Biting your lip might seem like one of those ‘harmless’ little habits but it can actually be quite a serious problem if it gets out of hand. Like all habits, lip biting has a tendency to escalate, at which point you can find yourself with constantly dry and chapped lips that don’t look attractive and are always sore.
Even if you never reach that point though, biting your lips often looks strange to others who won’t realise why you’re gurning across the table at them. And if they do know what you’re doing, then you will only look nervous and unconfident. And it’s also not attractive when you start dribbling blood.
So in other words, it’s time to stop eating your own mouth! Here are some tips to help you do just that…
Kicking the Habit
The problem with giving up biting your lips, is that it’s not a conscious process. Unlike quitting other habits (like smoking for instance), there is no conscious moment when you make the decision to start biting – rather you just suddenly notice yourself doing it and then have to try and stop yourself.
As such then, it’s not enough to simply make the decision to stop biting, you’ll have to find ways to remind yourself and prevent yourself when you’re not even aware of it. For instance…
Try Chewing Something Else: If you have an unconscious habit of chewing then the ultimate aim should be to avoid needing to do that altogether. In the meantime, one option is to try using gum as an alternative – chew that and you may find yourself with less need to chew anything else. Of course you can’t be constantly chewing gum everywhere you go, but what you can do is to at least carry it with you in case you catch yourself biting lip again.
Recognise Your Triggers: As with most destructive habits, there are certain triggers that make you particularly more likely to start biting your lip. These will be different for different people, but to identify what yours are, make sure that you write a note of the time, place and situation each time you notice yourself doing it.
This way you will create a diary of your lip biting, which you can then further use to predict future occasions when it will be more likely. For instance you may notice that you bite your lips whenever you’re working, that you bite your lips when you’re nervous, or that you bite them when your mouth is dry. Whichever it is for you, you can then find ways to try and prevent it occurring next time you’re in that situation – by asking people to tap your shoulder when they see you doing it for instance, or by just popping some gum in your mouth when you’re at work/when you’re thirsty.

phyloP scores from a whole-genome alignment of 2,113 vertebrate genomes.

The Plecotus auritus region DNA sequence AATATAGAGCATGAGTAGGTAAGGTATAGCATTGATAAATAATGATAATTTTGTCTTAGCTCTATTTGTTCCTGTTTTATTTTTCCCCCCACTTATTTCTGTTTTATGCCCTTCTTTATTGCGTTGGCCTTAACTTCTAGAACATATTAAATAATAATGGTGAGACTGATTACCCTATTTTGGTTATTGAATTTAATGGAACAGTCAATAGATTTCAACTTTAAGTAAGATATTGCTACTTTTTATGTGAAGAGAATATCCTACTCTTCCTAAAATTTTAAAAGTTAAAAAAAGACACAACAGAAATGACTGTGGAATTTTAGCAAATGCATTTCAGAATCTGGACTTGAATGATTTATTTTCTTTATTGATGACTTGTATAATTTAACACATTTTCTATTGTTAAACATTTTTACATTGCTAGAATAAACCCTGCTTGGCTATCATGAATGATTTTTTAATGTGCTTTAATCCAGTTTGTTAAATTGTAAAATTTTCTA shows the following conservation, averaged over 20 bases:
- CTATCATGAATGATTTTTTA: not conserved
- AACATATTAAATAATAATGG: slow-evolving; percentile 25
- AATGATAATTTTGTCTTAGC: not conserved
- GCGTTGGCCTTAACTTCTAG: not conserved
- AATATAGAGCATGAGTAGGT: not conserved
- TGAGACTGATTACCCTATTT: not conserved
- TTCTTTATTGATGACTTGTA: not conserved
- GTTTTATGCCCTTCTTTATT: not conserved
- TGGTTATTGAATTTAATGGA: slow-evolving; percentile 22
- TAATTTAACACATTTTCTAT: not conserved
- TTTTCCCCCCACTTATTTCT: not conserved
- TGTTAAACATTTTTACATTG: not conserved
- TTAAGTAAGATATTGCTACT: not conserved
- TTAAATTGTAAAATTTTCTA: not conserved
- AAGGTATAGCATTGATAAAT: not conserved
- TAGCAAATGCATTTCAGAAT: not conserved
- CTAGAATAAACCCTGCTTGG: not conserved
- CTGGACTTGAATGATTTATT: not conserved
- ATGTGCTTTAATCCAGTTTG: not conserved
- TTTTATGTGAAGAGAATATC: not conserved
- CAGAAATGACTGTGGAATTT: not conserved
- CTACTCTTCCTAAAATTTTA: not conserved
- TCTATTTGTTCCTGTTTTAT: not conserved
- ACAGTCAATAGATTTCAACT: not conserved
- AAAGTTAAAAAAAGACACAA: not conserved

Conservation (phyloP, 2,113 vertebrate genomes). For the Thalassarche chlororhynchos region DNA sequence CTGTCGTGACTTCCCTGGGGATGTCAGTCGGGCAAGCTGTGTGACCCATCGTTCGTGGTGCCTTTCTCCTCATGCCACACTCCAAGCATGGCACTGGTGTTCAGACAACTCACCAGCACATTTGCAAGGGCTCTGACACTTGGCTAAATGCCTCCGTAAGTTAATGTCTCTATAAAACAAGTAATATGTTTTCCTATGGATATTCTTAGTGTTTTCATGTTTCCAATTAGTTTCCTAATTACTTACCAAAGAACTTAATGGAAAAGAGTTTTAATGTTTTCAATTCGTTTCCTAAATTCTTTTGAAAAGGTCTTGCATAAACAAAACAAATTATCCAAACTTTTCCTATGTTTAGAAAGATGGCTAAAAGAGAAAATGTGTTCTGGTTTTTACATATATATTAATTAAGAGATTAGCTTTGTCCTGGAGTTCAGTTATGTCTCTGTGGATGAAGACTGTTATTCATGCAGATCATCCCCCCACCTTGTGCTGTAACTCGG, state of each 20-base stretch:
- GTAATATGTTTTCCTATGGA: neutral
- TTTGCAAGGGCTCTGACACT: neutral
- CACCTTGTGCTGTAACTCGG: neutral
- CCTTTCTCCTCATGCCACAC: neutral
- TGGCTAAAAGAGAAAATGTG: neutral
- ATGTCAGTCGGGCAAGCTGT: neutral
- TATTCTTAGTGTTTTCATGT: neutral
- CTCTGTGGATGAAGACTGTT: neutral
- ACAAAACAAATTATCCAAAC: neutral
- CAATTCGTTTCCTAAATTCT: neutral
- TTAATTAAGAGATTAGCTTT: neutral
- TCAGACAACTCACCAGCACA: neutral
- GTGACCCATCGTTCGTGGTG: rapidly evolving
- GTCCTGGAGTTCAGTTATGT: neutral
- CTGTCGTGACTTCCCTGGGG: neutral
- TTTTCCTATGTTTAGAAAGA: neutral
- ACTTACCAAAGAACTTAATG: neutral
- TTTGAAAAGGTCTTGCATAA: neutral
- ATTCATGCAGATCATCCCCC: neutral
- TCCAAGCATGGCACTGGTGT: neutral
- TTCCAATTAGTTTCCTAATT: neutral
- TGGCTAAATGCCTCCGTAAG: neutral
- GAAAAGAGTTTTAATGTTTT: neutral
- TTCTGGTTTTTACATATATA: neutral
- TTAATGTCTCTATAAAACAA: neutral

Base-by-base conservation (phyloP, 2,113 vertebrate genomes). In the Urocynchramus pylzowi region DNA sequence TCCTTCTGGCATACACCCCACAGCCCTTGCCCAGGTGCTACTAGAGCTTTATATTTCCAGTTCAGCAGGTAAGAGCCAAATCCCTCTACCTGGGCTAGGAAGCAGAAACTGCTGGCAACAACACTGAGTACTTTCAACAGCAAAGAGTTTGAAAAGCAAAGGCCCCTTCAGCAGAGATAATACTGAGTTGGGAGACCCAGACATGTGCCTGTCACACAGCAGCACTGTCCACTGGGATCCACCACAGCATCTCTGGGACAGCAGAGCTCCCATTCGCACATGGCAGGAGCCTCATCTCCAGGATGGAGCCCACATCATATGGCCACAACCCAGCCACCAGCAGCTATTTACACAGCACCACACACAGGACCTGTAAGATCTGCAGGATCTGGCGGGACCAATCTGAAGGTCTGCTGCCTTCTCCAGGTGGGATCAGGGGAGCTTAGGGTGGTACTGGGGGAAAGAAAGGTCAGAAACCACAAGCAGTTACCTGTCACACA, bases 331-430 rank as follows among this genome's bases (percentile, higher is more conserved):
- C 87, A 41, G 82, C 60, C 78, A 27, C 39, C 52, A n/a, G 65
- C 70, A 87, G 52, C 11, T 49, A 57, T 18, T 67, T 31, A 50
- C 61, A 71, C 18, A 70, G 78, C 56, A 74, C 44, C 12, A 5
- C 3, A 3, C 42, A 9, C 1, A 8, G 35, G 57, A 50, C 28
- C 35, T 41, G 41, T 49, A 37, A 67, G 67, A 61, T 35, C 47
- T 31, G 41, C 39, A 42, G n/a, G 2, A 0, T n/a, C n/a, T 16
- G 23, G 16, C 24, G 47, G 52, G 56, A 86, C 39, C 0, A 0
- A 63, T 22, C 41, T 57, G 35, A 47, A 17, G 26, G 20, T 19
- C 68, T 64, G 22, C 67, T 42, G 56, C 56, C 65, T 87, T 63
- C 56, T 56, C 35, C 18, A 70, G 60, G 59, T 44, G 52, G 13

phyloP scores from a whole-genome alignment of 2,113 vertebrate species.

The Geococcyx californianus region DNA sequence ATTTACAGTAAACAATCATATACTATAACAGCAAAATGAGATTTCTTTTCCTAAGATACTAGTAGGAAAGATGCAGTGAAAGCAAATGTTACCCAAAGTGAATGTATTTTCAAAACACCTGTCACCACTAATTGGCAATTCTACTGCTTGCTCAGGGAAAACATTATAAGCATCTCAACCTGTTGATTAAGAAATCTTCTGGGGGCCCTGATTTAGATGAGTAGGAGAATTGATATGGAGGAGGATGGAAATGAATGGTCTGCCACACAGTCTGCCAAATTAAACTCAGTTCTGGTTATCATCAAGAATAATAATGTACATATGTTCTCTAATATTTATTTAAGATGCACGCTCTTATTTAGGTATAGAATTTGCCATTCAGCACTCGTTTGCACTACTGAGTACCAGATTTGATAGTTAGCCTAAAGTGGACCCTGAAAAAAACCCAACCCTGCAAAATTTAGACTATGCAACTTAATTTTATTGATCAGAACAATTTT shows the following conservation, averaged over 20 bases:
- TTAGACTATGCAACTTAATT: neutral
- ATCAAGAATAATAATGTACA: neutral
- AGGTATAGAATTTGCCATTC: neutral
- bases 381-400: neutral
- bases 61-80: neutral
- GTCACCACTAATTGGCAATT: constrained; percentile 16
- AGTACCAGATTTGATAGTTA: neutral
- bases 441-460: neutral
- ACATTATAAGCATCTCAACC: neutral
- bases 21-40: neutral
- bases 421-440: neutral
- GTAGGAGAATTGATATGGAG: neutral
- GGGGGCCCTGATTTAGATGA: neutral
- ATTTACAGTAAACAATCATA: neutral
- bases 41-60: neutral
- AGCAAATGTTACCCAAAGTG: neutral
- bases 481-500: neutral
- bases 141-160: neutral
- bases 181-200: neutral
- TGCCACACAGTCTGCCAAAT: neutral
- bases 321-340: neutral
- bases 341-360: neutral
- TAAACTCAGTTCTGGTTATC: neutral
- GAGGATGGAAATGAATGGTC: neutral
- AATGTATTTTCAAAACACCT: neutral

Moisturise: I listed ‘when your mouth is dry’ as a possible scenario in which you might bite your lips because this is a common trigger for many people. When our mouths are dry they feel uncomfortable which can cause us to ‘fidget’, and at the same time it means our lips will probably be rough and textured providing lots of flesh to bite into and peel away.
As such, it might prove beneficial for many people to try moisturising their lips as a way to avoid situations where they would otherwise bite. Not only will this mean there’s less to bite, but if you are thorough you can make them feel a little less pleasant to chew as well.
Create Negative Associations: Another way you can stop many bad habits is by creating negative associations so that you feel less inclined to act them out. The obvious example of this is having a rubber band around your wrist to ping every time you catch yourself performing said action. This then will create a slight ‘pang’ of pain and eventually you might come to unconsciously associate biting your lips or whatever your habit may be with getting that shot of discomfort.
However I find that it’s actually much more helpful to take a less physical approach to your deterrent. Rather than pinging an elastic band, instead simply try imagining in vivid detail the things that put you off biting your lips already. For instance, the next time you catch yourself biting you might imagine your lips stinging with discomfort and the taste of blood in your mouth. Imagine also the embarrassment of having blood on your face when you’re talking to people, and the inconvenience of having to keep dabbing it until it goes away.
This imagining can actually be incredibly effective, both because the thoughts are very emotive and real, but also because these are associations you will likely already have to at least some degree as you will probably have experienced them happening as a result of your biting. Create an instinctive and natural distaste for your habit, and you might find you forget not to do it a little less often…